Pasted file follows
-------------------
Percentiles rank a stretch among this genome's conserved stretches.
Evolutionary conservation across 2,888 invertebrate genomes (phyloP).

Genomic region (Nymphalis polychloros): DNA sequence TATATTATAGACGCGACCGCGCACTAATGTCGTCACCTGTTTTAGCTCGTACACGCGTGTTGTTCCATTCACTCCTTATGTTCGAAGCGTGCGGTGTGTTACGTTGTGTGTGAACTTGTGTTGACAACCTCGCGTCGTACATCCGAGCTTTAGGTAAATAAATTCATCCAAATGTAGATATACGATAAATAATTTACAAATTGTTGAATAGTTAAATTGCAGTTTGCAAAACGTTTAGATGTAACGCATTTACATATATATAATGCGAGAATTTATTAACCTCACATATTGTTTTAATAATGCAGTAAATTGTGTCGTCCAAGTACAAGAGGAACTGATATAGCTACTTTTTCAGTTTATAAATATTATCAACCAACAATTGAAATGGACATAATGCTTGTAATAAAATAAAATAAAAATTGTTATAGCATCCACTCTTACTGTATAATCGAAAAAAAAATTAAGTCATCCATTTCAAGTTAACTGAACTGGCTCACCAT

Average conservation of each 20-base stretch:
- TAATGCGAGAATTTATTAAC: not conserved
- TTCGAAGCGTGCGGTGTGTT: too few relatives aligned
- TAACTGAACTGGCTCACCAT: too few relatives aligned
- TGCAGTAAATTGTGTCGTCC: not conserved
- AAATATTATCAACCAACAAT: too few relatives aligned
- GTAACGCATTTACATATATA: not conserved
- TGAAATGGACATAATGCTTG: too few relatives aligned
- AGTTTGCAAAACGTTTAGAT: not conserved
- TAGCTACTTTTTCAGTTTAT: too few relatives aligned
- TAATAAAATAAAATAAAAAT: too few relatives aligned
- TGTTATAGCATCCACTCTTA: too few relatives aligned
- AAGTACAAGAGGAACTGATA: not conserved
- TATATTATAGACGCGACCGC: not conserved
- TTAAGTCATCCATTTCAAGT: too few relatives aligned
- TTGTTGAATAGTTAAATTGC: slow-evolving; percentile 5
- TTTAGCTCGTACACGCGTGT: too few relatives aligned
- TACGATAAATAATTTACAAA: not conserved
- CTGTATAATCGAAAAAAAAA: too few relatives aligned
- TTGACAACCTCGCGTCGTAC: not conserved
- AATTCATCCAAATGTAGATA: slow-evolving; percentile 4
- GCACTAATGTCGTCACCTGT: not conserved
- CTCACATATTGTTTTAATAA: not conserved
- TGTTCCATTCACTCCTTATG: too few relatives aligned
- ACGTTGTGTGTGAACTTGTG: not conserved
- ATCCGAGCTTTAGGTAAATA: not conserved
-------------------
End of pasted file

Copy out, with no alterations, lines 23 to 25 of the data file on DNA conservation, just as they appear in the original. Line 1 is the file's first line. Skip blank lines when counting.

- TTGACAACCTCGCGTCGTAC: not conserved
- AATTCATCCAAATGTAGATA: slow-evolving; percentile 4
- GCACTAATGTCGTCACCTGT: not conserved